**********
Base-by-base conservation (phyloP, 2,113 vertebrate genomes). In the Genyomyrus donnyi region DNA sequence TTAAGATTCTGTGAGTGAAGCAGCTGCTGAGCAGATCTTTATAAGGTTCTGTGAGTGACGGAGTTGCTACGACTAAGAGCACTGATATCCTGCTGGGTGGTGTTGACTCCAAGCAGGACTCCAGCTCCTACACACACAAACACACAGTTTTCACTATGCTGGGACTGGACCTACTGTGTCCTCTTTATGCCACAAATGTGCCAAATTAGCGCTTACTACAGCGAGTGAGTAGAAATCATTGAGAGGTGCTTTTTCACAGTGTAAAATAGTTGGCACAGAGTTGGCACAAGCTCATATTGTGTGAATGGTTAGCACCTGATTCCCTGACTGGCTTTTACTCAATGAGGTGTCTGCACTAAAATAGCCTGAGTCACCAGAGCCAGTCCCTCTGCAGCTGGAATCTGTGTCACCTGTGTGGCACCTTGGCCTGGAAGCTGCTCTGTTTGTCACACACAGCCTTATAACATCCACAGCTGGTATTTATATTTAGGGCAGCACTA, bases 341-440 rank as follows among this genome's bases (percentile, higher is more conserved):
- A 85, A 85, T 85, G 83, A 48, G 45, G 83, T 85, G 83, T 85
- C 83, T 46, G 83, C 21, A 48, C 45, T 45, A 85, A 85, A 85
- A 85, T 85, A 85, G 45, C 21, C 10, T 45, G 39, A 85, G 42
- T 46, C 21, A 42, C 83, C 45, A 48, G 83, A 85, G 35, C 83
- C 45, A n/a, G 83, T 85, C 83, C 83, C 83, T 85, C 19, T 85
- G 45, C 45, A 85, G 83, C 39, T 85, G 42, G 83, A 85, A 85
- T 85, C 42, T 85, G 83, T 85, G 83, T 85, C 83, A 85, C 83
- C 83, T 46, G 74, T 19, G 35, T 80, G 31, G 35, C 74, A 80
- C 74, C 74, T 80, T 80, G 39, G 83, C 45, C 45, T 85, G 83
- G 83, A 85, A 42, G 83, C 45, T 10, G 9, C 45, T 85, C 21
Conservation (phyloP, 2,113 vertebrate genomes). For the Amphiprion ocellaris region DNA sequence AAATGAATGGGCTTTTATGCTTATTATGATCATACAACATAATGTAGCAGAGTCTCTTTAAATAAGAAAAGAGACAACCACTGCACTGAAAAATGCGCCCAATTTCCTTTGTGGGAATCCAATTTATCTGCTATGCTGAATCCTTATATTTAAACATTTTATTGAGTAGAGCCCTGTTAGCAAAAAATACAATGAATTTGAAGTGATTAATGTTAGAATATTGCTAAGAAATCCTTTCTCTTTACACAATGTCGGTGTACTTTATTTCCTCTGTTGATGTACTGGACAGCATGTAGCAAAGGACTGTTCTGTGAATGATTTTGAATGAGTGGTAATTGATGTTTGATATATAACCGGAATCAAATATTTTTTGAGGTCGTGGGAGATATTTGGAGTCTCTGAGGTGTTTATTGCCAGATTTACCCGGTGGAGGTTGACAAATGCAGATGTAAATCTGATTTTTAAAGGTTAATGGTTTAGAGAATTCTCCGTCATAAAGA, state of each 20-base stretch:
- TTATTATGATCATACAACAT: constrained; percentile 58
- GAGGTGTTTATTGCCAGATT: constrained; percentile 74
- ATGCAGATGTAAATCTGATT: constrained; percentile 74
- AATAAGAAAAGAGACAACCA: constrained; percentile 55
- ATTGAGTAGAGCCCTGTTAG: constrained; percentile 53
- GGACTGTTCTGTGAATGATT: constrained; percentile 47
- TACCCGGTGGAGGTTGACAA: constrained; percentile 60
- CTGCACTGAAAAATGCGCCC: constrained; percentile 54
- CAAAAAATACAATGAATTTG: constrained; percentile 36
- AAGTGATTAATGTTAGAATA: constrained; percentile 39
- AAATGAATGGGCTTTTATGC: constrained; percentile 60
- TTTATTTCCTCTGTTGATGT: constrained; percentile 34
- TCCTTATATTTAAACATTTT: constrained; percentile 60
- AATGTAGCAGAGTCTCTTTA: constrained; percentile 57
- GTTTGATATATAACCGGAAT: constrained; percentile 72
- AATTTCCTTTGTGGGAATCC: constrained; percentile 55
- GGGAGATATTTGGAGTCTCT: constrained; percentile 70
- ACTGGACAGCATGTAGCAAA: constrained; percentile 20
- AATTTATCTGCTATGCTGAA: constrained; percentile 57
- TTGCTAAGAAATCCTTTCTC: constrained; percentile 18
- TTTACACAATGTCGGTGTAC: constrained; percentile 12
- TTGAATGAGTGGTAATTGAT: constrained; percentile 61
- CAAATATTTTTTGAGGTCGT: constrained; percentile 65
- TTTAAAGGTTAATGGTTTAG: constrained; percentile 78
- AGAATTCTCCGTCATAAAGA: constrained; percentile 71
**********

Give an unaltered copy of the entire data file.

Base-by-base conservation (phyloP, 2,113 vertebrate genomes). In the Genyomyrus donnyi region DNA sequence TTAAGATTCTGTGAGTGAAGCAGCTGCTGAGCAGATCTTTATAAGGTTCTGTGAGTGACGGAGTTGCTACGACTAAGAGCACTGATATCCTGCTGGGTGGTGTTGACTCCAAGCAGGACTCCAGCTCCTACACACACAAACACACAGTTTTCACTATGCTGGGACTGGACCTACTGTGTCCTCTTTATGCCACAAATGTGCCAAATTAGCGCTTACTACAGCGAGTGAGTAGAAATCATTGAGAGGTGCTTTTTCACAGTGTAAAATAGTTGGCACAGAGTTGGCACAAGCTCATATTGTGTGAATGGTTAGCACCTGATTCCCTGACTGGCTTTTACTCAATGAGGTGTCTGCACTAAAATAGCCTGAGTCACCAGAGCCAGTCCCTCTGCAGCTGGAATCTGTGTCACCTGTGTGGCACCTTGGCCTGGAAGCTGCTCTGTTTGTCACACACAGCCTTATAACATCCACAGCTGGTATTTATATTTAGGGCAGCACTA, bases 341-440 rank as follows among this genome's bases (percentile, higher is more conserved):
- A 85, A 85, T 85, G 83, A 48, G 45, G 83, T 85, G 83, T 85
- C 83, T 46, G 83, C 21, A 48, C 45, T 45, A 85, A 85, A 85
- A 85, T 85, A 85, G 45, C 21, C 10, T 45, G 39, A 85, G 42
- T 46, C 21, A 42, C 83, C 45, A 48, G 83, A 85, G 35, C 83
- C 45, A n/a, G 83, T 85, C 83, C 83, C 83, T 85, C 19, T 85
- G 45, C 45, A 85, G 83, C 39, T 85, G 42, G 83, A 85, A 85
- T 85, C 42, T 85, G 83, T 85, G 83, T 85, C 83, A 85, C 83
- C 83, T 46, G 74, T 19, G 35, T 80, G 31, G 35, C 74, A 80
- C 74, C 74, T 80, T 80, G 39, G 83, C 45, C 45, T 85, G 83
- G 83, A 85, A 42, G 83, C 45, T 10, G 9, C 45, T 85, C 21
Conservation (phyloP, 2,113 vertebrate genomes). For the Amphiprion ocellaris region DNA sequence AAATGAATGGGCTTTTATGCTTATTATGATCATACAACATAATGTAGCAGAGTCTCTTTAAATAAGAAAAGAGACAACCACTGCACTGAAAAATGCGCCCAATTTCCTTTGTGGGAATCCAATTTATCTGCTATGCTGAATCCTTATATTTAAACATTTTATTGAGTAGAGCCCTGTTAGCAAAAAATACAATGAATTTGAAGTGATTAATGTTAGAATATTGCTAAGAAATCCTTTCTCTTTACACAATGTCGGTGTACTTTATTTCCTCTGTTGATGTACTGGACAGCATGTAGCAAAGGACTGTTCTGTGAATGATTTTGAATGAGTGGTAATTGATGTTTGATATATAACCGGAATCAAATATTTTTTGAGGTCGTGGGAGATATTTGGAGTCTCTGAGGTGTTTATTGCCAGATTTACCCGGTGGAGGTTGACAAATGCAGATGTAAATCTGATTTTTAAAGGTTAATGGTTTAGAGAATTCTCCGTCATAAAGA, state of each 20-base stretch:
- TTATTATGATCATACAACAT: constrained; percentile 58
- GAGGTGTTTATTGCCAGATT: constrained; percentile 74
- ATGCAGATGTAAATCTGATT: constrained; percentile 74
- AATAAGAAAAGAGACAACCA: constrained; percentile 55
- ATTGAGTAGAGCCCTGTTAG: constrained; percentile 53
- GGACTGTTCTGTGAATGATT: constrained; percentile 47
- TACCCGGTGGAGGTTGACAA: constrained; percentile 60
- CTGCACTGAAAAATGCGCCC: constrained; percentile 54
- CAAAAAATACAATGAATTTG: constrained; percentile 36
- AAGTGATTAATGTTAGAATA: constrained; percentile 39
- AAATGAATGGGCTTTTATGC: constrained; percentile 60
- TTTATTTCCTCTGTTGATGT: constrained; percentile 34
- TCCTTATATTTAAACATTTT: constrained; percentile 60
- AATGTAGCAGAGTCTCTTTA: constrained; percentile 57
- GTTTGATATATAACCGGAAT: constrained; percentile 72
- AATTTCCTTTGTGGGAATCC: constrained; percentile 55
- GGGAGATATTTGGAGTCTCT: constrained; percentile 70
- ACTGGACAGCATGTAGCAAA: constrained; percentile 20
- AATTTATCTGCTATGCTGAA: constrained; percentile 57
- TTGCTAAGAAATCCTTTCTC: constrained; percentile 18
- TTTACACAATGTCGGTGTAC: constrained; percentile 12
- TTGAATGAGTGGTAATTGAT: constrained; percentile 61
- CAAATATTTTTTGAGGTCGT: constrained; percentile 65
- TTTAAAGGTTAATGGTTTAG: constrained; percentile 78
- AGAATTCTCCGTCATAAAGA: constrained; percentile 71